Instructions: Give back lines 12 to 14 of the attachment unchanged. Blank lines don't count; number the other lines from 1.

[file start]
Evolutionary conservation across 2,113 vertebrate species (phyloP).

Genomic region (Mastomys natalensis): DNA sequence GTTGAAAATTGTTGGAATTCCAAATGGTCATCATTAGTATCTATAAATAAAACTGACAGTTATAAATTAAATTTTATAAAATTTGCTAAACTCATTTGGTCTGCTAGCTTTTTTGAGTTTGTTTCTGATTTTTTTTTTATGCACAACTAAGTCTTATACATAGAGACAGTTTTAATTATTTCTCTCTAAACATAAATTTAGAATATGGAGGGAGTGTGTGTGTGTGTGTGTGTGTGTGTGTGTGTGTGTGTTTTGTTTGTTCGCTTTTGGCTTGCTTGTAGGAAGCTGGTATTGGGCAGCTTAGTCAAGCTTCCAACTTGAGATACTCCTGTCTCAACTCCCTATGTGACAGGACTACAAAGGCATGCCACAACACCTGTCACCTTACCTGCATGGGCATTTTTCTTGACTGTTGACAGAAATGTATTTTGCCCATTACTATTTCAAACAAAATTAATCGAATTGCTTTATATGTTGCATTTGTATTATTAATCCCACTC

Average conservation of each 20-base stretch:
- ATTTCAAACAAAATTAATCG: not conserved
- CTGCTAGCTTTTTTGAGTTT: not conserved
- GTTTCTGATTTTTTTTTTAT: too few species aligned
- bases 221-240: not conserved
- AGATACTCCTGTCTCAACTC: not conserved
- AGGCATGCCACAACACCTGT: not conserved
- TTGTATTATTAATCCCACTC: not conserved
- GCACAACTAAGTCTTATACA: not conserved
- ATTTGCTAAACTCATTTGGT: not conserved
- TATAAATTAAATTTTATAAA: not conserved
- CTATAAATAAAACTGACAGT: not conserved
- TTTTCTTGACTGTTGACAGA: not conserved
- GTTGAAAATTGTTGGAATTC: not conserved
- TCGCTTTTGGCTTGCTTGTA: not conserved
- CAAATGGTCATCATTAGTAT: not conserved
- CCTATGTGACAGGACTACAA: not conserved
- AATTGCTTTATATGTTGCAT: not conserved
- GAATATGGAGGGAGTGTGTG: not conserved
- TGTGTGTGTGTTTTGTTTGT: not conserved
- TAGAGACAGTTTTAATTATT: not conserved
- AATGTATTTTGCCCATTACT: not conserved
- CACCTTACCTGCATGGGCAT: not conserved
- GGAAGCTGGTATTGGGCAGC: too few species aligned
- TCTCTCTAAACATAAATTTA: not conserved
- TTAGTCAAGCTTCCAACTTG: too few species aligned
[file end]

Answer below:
- ATTTGCTAAACTCATTTGGT: not conserved
- TATAAATTAAATTTTATAAA: not conserved
- CTATAAATAAAACTGACAGT: not conserved